Do you often get frustrated when your students couldn’t retain a single word from the lesson that you taught 3 days before? Well, we all have been there, weren’t we? Do you often think if you are doing something really wrong while teaching? Are you using wrong strategies to deliver lessons or it’s just your subject that is too difficult to comprehend? To understand why you are not able to make it, let us find out what experts say about retention power of students and how we can help them retain the most part, best to our ability. Read on… How many times have we been told to make it and keep it interesting? A million may be. Let’s not remind ourselves about the same thing. The crux of the matter is to simply connect the dots.
- Text-to-meaning connection: Always tie the content with its meaning, give them real-life examples that they can connect to. It is a technique that experts say bring prior knowledge and personal experience that help them make their learning more meaningful, hence help them to remember it for long and make it last. There are many real life situations that we can connect our content to such as – politics, science, news, and an excerpt from history or literature.
- Rote memorization technique is not a boon after all: Discourage the familiarity & fluency with the text by rote memorization technique. Reject the idea of burning facts into their memory by re-reading and learning. Rote memorization technique gives misleading indicators to the brain; it is ineffective for long-term retention and understanding. This method gives false impression they know more than they actually do, which eventually render them clueless later after some time no matter how diligently they learn the facts.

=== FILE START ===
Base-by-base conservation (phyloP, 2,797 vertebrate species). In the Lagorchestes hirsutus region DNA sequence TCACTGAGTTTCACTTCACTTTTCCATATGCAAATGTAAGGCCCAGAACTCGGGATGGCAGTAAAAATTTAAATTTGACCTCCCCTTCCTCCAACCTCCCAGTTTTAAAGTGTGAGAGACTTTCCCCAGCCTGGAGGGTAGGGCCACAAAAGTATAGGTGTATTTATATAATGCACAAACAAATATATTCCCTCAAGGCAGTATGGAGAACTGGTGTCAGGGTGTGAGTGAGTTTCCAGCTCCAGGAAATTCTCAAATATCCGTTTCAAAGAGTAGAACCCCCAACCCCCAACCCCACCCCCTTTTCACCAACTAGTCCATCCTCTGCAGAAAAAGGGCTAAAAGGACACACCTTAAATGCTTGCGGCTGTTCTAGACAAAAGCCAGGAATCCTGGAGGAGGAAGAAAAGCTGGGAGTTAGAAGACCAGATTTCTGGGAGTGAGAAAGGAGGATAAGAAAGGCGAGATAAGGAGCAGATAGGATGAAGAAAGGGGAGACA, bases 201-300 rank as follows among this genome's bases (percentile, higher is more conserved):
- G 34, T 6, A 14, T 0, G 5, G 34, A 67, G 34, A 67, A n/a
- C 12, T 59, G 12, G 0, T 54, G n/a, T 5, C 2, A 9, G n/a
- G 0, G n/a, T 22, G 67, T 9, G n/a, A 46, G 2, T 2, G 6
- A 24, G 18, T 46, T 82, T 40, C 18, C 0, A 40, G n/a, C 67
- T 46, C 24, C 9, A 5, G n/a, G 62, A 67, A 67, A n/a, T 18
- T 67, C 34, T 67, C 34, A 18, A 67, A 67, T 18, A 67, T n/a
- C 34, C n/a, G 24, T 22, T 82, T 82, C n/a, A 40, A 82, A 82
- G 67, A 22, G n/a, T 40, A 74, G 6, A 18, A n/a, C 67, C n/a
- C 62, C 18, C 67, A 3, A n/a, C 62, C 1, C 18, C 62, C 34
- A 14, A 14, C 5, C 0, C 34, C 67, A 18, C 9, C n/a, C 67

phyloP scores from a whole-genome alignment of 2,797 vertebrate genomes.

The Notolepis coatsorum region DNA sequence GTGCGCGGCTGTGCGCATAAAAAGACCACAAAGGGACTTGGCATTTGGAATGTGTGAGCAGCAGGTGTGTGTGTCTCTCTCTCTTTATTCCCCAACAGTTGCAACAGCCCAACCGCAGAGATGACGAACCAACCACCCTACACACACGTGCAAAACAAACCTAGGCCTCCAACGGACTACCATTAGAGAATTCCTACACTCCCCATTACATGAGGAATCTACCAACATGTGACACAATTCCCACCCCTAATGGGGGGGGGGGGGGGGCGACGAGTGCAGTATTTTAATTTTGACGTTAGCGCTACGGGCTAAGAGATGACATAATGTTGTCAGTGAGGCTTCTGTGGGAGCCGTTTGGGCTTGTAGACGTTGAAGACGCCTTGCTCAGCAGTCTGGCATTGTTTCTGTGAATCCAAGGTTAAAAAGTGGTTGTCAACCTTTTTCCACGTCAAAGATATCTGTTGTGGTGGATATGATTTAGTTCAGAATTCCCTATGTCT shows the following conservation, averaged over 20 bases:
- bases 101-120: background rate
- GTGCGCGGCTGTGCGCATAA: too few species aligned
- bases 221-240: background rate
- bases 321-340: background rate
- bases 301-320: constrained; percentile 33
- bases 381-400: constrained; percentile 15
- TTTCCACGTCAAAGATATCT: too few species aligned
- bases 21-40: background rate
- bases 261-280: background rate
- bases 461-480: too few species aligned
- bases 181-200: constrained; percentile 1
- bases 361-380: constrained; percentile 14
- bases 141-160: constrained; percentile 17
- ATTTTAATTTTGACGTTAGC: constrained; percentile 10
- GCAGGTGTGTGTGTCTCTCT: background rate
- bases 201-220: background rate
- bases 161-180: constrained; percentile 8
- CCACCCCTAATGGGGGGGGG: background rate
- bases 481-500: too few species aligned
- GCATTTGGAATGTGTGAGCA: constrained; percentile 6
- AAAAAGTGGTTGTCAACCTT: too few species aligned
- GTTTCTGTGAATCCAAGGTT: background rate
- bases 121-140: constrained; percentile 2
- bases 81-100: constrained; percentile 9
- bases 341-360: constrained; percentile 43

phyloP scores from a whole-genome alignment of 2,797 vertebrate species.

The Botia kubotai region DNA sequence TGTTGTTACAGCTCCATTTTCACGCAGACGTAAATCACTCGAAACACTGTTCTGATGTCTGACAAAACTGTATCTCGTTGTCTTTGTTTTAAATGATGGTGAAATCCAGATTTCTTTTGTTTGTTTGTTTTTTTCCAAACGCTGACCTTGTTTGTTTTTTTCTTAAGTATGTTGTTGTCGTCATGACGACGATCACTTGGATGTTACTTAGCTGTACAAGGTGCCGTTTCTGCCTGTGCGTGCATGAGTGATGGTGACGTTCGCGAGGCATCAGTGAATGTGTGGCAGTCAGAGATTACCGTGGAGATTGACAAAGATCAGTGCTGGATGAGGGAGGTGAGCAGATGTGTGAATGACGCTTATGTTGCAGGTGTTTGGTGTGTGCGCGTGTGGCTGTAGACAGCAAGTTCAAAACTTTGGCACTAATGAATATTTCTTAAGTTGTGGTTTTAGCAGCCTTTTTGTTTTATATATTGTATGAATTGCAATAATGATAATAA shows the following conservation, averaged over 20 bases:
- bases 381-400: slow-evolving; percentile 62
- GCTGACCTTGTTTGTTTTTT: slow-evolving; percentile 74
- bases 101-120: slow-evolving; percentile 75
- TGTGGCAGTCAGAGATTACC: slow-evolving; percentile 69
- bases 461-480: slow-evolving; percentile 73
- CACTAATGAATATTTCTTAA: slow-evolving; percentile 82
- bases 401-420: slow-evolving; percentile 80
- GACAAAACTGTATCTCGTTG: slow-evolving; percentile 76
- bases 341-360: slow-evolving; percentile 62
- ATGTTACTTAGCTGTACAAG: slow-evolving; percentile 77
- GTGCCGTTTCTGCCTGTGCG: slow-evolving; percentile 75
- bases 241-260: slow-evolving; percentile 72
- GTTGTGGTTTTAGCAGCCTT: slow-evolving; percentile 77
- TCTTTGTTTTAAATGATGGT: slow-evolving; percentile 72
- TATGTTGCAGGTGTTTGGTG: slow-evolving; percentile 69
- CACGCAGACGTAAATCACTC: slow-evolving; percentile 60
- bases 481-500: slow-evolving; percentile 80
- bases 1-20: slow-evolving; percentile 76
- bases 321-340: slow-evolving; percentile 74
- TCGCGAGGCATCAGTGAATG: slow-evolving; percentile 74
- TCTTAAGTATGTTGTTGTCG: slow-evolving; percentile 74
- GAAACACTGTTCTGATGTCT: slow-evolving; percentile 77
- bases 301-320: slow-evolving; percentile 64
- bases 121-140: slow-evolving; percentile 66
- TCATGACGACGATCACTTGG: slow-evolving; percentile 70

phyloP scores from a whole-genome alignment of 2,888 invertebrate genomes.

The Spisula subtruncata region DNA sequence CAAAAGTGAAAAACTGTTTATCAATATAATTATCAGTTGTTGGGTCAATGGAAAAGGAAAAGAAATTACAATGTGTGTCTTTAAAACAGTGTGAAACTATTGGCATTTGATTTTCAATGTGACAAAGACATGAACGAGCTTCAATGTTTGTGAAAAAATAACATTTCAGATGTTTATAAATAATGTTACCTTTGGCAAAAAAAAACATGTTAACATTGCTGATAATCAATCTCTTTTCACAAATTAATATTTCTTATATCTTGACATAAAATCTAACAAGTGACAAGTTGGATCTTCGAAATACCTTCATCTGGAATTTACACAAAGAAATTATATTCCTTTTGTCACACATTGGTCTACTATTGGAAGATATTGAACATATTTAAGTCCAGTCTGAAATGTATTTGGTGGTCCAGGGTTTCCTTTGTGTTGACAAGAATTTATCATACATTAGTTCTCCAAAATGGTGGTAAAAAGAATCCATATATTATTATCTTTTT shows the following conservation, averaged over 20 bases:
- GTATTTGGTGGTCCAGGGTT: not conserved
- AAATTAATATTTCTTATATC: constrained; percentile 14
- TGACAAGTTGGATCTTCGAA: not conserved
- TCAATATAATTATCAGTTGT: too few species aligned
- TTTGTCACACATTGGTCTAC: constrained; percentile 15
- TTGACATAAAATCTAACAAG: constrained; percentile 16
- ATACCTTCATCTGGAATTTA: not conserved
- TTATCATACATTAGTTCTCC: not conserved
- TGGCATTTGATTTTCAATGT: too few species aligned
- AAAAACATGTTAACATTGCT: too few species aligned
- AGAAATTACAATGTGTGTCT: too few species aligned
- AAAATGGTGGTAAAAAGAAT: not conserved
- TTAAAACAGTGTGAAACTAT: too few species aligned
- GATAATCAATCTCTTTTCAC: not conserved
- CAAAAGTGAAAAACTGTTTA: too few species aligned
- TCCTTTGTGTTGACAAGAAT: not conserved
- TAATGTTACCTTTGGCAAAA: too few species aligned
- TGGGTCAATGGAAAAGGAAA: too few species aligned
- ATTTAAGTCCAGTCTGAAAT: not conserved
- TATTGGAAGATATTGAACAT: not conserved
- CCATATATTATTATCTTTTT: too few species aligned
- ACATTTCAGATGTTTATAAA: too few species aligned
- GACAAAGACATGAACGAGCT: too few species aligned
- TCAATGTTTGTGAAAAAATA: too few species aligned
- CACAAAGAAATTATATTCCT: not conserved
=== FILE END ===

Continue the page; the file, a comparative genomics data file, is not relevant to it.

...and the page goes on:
- Use various effective techniques to foster memory and learning: Remind them to regularly test themselves to improve subsequent retrieval and understand where they are lacking. There are various techniques that they can use to regularly test themselves, such as group discussion, making themselves (or to others) understand a concept aloud. Study guides and exercises can be performed which are project based or activity based to make a concept clear. Quizzes can be played to assess their understanding and learning after a major lesson.
- Let them find out their mistakes every time they make it: When you point out where and what is exactly wrong in their work, they may not able to figure out and will repeat the mistake again. In order to improve their learning power and memory, let them figure out what went wrong and where on their own. Reviewing and giving feedback is also an art; let’s make it more constructive in order to make them improve in that area. Always remember, error finding is not our job, our job is to make their work error free at the end of the term.
- Test them to understand how much they know, not how much they have learned – frequency of assessments is insignificant. Sometimes teachers fail to recognize the purpose of taking assessments. Assessment is not a measurement to judge how much their brain can be filled with information. The number of assessments is not important. Properly prepared assessments with more quality, to understand their knowledge level is far more beneficial than grade-making assessment papers. Implementing a practice or a strategy where they improve on their long-term memory and better retention of the knowledge imparted is what our long-term goal is.
These are some of the tips that experts have come up with after years of research and study. If you have more such tips for teachers, please share here.